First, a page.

1. Breaking News

Federal agency predicts average Atlantic hurricane season

This satellite image shows Hurricane Michael on Oct. 9, 2018, as it enters the Gulf of Mexico. It made landfall near Mexico Beach in the Panhandle as a Category 5 storm. [Photo courtesy of NOAA]
Published May 30

Scientists with the National Oceanic and Atmospheric Administration predict the upcoming Atlantic hurricane season will be about average.

The environmental agency released its 2019 seasonal forecast Thursday, calling for nine to 15 named storms and four to eight hurricanes, of which scientists think two to four will be major hurricanes. Major hurricanes are Category 3 or higher, with sustained wind speeds at least 111 mph.

It also says there is a 40 percent chance of a near-normal season, a 30 percent chance of a below-average season and a 30 percent chance of an above-average season.

PREVIOUS COVERAGE: Hurricane outlook: Remain vigilant despite expected below-average activity, forecasters warn

A normal hurricane season brings 12 named storms, six hurricanes and three major hurricanes.

Gerry Bell, lead hurricane forecaster for the administration's Climate Prediction Center, also said the Atlantic Ocean has shown no signs of cooling off, indicating it remains in the period of hyperactivity that began in 1995.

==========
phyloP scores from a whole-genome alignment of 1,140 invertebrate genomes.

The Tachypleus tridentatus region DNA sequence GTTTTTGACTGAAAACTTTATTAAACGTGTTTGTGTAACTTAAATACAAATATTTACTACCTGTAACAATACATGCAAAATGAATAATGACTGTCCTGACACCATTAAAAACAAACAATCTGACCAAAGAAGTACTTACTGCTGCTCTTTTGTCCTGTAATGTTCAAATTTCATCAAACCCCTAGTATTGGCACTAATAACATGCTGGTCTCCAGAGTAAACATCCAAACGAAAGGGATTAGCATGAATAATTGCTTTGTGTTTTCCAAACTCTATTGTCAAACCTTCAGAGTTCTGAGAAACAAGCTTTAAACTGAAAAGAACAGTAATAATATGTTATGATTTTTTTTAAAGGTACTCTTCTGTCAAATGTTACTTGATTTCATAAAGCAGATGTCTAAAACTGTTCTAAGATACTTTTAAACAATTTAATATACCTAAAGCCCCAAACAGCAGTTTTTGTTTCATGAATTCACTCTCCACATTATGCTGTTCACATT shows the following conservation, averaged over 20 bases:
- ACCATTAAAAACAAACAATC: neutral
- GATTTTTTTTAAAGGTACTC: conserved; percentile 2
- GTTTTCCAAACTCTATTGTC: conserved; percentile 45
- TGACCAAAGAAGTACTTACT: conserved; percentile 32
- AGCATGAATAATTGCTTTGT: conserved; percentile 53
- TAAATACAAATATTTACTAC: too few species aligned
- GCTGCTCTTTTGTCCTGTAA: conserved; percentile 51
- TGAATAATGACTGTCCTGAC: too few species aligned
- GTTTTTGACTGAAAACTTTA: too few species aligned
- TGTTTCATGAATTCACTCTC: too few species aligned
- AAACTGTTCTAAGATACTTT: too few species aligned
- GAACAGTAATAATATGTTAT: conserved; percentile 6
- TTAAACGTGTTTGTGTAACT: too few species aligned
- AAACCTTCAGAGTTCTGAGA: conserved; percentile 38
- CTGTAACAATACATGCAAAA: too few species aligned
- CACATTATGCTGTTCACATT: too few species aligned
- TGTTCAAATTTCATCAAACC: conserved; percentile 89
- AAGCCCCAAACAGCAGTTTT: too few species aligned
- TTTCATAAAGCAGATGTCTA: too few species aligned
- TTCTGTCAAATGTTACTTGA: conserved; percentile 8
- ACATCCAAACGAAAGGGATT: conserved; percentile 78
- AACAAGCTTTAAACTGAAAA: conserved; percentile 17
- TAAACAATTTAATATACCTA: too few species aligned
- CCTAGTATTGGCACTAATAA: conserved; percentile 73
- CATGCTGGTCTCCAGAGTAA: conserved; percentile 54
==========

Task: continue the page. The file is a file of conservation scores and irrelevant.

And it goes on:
Bell said the average forecast for this season, which runs from June 1 to Nov. 30, is the result of competing factors that he expects to cancel each other out: There's the El Niño, which suppresses hurricanes, and warm Atlantic waters and a strong west-African monsoon, both of which are favorable for hurricanes.


El Niño is warmer-than-average water in the tropical Pacific Ocean, which has the tendency to up hurricane activity on that side of the globe. It's impact on Atlantic hurricane formation, though, is the opposite, because it creates wind shear over the tropical Atlantic Ocean — the area most hurricanes form. Those high-altitude winds tend to rip storms apart before they ramp up, tamping down hurricane activity.

Bell said there's a weak El Niño that he expects to persist into the season.

Yet hurricanes thrive off warm water. So warmer Atlantic waters means the ocean is conducive to hurricane development.

Just as a strong west-African monsoon, which are wind patterns along the west African coast, also enhances hurricane activity.

The government's forecast is slightly higher than that of Colorado State University, which is also known for forecasting hurricane seasons. The university's April outlook called for a slightly-below average season, with 13 named storms, five hurricanes and two major hurricanes. Colorado State's forecast does fall within the government's predicted ranges.